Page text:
14 September 2010
14 September 2010
07 June 2010
07 June 2010
People increasingly rely on computing for activities at home and work, but for many, it is no longer sufficient to use the scripted tasks supported by packaged software. Instead, many people now produce their own computational solutions, such as spreadsheets, web sites, educational media and simulations, automated business procedures, and scientific visualizations.
Unfortunately, the tools for creating these solutions often neglect the needs of disadvantaged users or smaller user groups. Supporting these groups effectively requires research not only from computer science, but also sociology, education, design, psychology, business, and other disciplines.
The goal of the VL/HCC graduate consortium is to bring together students from these different backgrounds and explore ways of democratizing access to information technology. This might involve increasing participation in programs that teach computational thinking, lowering the barriers to learning programming, or inventing approaches to programming in unexplored domains. It could also involve explaining the nature of computational thinking and the growing class divide that it represents.
Why you should participate...
Participating (deadline Friday, May 28th)
Who Can Participate
Current Ph.D. students are preferred, but M.S. students who intend to go on to pursue a Ph.D. may also apply. Students who have participated no more than once in previous VL/HCC graduate consortiums may also apply.
Please send the following items by email to Andrew Begel (email@example.com) by Friday, May 28th, 2010 (11:59 pm PDT):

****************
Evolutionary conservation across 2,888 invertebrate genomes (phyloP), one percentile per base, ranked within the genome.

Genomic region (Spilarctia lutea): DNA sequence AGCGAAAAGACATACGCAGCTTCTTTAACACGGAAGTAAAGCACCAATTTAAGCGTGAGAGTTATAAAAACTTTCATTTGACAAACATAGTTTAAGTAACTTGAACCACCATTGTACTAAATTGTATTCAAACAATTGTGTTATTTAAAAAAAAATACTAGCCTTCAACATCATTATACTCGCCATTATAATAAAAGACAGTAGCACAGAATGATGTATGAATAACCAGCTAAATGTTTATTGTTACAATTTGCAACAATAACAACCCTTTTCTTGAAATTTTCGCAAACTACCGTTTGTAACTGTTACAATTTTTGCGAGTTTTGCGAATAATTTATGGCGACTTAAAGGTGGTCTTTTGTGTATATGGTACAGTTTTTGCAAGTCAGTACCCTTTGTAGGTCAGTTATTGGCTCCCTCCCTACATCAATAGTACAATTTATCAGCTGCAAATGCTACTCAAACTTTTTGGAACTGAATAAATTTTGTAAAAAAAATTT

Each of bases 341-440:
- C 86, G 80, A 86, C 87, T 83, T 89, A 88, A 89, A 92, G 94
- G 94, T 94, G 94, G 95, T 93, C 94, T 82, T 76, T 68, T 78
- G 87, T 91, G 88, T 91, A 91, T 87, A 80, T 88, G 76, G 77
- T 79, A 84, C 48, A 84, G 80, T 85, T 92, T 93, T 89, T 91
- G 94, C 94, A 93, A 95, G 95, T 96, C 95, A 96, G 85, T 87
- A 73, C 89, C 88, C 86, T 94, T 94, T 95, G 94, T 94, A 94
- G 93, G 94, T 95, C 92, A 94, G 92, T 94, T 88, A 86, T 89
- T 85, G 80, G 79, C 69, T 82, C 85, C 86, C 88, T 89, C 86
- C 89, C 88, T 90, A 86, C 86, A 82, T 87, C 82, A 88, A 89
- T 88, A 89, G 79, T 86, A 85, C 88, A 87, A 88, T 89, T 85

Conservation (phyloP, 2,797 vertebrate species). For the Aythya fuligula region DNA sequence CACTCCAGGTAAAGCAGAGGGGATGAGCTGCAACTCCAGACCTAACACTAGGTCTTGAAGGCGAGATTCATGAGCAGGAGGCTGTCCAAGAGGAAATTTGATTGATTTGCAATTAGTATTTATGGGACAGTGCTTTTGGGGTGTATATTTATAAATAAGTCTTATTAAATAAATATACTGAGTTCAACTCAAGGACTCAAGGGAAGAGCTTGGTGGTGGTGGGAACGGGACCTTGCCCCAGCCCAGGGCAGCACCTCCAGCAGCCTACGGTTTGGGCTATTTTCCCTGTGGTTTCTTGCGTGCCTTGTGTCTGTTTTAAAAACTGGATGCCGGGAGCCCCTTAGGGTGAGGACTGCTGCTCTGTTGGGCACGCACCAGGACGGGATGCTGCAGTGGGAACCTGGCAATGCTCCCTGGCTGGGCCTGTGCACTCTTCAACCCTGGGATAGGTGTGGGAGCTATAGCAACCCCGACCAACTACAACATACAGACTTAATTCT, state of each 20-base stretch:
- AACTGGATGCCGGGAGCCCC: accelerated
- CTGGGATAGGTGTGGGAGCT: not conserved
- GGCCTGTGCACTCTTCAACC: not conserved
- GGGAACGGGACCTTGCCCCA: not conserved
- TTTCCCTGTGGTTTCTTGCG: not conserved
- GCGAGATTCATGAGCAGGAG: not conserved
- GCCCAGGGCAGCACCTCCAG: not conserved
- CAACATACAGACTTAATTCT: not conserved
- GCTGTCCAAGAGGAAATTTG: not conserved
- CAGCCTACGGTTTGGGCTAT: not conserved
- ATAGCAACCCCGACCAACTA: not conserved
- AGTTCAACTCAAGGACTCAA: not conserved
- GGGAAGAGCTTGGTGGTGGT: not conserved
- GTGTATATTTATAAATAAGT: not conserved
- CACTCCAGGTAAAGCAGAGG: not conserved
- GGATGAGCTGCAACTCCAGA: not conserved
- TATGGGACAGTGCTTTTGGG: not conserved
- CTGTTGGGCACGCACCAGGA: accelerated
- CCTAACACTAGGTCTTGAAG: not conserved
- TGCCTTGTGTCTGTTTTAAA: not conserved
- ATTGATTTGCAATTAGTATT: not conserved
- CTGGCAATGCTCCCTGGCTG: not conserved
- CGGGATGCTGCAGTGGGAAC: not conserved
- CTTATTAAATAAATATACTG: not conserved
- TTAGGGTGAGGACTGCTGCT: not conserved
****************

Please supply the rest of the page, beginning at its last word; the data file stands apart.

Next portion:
Applicants may be in different phases of their graduate work and the abstract should reflect this. For example:
The CV and abstract may be separate PDFs.
For one third of the participation slots, students who have participated once before will be given priority. The remaining slots will be given to students who are new to the event. Each student from the returning group will be linked with new students in a mentoring arrangement.
Selected students will be asked to prepare a poster for a poster session during the main conference. Details forthcoming.
The National Science Foundation (NSF) has granted funding to help cover student travel, lodging, registration, food, etc. Eligibility is limited to graduate students attending U.S. universities and research institutions (including both US and non-US citizens).
However, graduate students attending institutions from outside the U.S. can participate and are encouraged to obtain other forms of financial support.
The event will be a full day on Tuesday, September 21st, the day before the main conference. All participating students are expected to attend the main conference. All other conference attendees are invited to attend the event to listen to the presentations, interact with the participants, and add to the feedback available to the presenters. No additional sign-up process or registration fee is involved.
More details to come, including times, dates, locations, etc.
Panel Members and Organizers
Andrew J. Ko, University of Washington, USA
Judith Good, University of Sussex, UK
Andrew Begel, Microsoft Research, Redmond
Emmanuel Pietriga, INRIA, France
21-25 September 2010